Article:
Police Scotland’s priority is to ensure public safety, operate a firearms licensing process that delivers a quality service to certificate holders across our diverse communities in Scotland and keep people safe. Our firearms community currently includes almost 51,000 firearm and shotgun certificate holders and around 22,000 air weapon certificate holders. We work very closely with our key partners and colleagues in the Scottish Government, Home Office and shooting organisations to create a shooting environment that is safe, compliant with firearms legislation and does not disadvantage our certificate holders.

An important benefit of partnership working is that together we are committed to safeguarding the welfare of certificate holders by being alert to and identifying any concerns early. You will be aware that GPs now share information with us confidentially, regarding any medical concerns they may have regarding their patients who hold firearms, and this helps to keep certificate holders and others safe. Police and shooting organisations rely on honest, responsible certificate holders to inform police if they are diagnosed with or treated for any relevant medical condition. This forms part of the declaration signed by applicants when they apply for a firearm or shotgun licence.           
          
Part of our ongoing prevention work is safeguarding the health and wellbeing of our certificate holders, by intervening early where there are any concerns. Unfortunately we often find out about problems that they are experiencing in their lives when it is too late, and sometimes following tragic circumstances. We need communities to inform the police of any concerns that they have about their own or other certificate holders’ welfare, even if this is a situation that may affect someone’s ability to safely possess guns at that time. These are often temporary situations and can be as a result of a marriage breakdown, employment challenges, bereavement, physical or mental illness, alcohol or substance misuse, farming issues, financial difficulties or anything else at all that may have a negative impact on a person’s wellbeing.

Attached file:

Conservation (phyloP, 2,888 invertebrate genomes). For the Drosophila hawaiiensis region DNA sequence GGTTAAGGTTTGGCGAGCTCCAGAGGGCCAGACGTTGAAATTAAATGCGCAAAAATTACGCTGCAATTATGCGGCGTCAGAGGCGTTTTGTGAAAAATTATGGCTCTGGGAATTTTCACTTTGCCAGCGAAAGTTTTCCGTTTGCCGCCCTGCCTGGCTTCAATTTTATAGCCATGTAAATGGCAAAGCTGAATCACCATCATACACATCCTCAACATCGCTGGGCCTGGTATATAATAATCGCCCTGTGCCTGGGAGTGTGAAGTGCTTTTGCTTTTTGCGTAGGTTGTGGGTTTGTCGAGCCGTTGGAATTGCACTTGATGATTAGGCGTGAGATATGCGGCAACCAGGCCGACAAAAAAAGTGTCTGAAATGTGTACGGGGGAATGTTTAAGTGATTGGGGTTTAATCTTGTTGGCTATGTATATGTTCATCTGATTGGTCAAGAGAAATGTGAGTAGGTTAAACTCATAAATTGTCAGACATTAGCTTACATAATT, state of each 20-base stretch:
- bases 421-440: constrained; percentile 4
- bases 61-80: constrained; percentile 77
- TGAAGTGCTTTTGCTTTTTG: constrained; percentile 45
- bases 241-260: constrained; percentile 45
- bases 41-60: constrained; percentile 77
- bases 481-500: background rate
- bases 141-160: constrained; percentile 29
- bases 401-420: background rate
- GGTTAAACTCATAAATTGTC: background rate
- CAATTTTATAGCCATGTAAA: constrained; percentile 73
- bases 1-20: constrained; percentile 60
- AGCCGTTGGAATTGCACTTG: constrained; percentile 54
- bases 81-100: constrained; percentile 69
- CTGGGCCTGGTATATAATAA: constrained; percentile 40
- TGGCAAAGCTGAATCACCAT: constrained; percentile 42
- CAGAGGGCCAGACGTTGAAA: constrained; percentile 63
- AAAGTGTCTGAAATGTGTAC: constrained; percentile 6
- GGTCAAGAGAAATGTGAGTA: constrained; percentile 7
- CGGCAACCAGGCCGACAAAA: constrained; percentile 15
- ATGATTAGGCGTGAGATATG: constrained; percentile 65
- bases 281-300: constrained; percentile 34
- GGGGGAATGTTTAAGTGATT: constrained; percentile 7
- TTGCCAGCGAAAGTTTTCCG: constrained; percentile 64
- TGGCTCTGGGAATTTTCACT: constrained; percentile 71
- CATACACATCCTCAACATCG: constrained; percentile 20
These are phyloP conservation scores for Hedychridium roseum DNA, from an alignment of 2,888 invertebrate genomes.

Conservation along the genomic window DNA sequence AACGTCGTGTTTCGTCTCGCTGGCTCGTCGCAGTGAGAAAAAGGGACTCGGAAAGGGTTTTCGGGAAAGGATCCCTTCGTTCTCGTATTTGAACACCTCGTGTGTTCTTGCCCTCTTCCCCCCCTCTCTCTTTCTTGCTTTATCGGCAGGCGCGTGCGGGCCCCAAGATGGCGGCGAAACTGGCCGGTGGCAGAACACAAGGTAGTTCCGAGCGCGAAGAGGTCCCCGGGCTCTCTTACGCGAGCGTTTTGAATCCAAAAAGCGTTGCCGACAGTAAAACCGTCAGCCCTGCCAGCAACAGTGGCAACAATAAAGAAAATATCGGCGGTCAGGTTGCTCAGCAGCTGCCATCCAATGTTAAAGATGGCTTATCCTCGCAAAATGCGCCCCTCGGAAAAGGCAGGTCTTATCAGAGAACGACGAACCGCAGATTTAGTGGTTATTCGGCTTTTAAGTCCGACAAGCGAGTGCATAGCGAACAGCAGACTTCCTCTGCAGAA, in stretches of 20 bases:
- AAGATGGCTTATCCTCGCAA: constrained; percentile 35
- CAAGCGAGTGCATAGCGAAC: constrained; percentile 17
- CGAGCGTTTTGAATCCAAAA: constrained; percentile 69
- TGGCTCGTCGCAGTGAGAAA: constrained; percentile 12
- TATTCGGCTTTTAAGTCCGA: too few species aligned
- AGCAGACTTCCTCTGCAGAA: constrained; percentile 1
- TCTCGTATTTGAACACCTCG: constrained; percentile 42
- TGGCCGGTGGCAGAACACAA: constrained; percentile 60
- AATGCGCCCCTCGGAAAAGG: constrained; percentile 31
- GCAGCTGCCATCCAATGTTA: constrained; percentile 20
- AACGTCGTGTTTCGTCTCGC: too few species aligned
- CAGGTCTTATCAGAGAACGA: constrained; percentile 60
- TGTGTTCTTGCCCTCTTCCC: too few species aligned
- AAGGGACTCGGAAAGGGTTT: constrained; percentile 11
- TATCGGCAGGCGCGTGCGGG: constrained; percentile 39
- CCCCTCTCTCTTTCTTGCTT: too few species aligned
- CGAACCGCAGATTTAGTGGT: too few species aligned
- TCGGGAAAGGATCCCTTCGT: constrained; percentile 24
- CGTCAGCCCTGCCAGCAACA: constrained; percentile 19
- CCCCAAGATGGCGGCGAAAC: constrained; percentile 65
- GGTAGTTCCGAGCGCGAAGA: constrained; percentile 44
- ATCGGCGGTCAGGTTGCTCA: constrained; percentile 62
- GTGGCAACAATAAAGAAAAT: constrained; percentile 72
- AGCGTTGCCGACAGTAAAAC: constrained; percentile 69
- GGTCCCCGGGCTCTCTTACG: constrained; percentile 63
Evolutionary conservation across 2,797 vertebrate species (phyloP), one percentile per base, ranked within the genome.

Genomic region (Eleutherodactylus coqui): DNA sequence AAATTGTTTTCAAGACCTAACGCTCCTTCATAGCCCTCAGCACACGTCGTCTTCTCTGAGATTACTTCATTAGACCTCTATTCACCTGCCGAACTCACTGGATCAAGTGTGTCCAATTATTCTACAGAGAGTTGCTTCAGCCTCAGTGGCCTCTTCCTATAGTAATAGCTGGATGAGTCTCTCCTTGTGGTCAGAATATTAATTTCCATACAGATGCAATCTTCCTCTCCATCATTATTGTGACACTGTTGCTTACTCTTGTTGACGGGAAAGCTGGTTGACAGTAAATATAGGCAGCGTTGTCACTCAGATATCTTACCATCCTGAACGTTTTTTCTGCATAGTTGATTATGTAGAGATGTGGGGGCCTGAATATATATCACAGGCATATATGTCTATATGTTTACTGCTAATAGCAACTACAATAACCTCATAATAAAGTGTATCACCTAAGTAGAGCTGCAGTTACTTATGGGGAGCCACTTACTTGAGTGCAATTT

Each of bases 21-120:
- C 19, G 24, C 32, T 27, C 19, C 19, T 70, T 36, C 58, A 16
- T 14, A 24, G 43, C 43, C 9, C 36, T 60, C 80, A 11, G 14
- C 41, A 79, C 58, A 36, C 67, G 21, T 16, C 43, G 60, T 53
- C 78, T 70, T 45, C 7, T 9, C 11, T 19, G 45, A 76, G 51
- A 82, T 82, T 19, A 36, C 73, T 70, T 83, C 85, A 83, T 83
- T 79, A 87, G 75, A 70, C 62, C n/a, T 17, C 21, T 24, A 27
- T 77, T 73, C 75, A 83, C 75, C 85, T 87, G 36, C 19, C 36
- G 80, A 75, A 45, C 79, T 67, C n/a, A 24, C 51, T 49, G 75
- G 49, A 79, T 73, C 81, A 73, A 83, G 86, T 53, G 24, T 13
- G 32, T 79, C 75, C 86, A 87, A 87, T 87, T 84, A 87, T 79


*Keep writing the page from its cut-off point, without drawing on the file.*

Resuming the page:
Police Scotland are working in partnership with all of our key partners across the shooting organisations as we realise that certificate holders and their families and friends may be reluctant to speak to police and raise concerns, for fear of having their guns removed. Together we want to reassure the shooting community that any action taken will follow engagement with your GP, if a medical concern is identified, and discussion with the certificate holder and will be proportionate, based on risk and take cognisance of all the circumstances.

We are already frequently contacted by responsible certificate holders and their families with concerns about their loved ones and people regularly volunteer to relinquish their firearms until such time as any issue has resolved itself or we have received an assurance from their GP that they are not a danger to themselves or others. Police Scotland encourage this proactive responsible approach and appreciate that we could be dealing with working farmers for example whose livelihoods may be affected so we will endeavour to return firearms as soon as possible. We will also consider other measures such as enhanced security, remote storage or temporarily sharing guns with other certificate holders.
If you have any health concerns regarding yourself as a certificate holder or someone else who holds or has applied for a firearm, shotgun or air weapon   certificate, please call your GP, NHS 24 or 999 in an emergency, as appropriate.

If you are a member of a shooting organisation then you may wish to contact them to discuss any concerns or you can call Police Scotland on 101 or report a concern anonymously to Crimestoppers on 0800 555 111.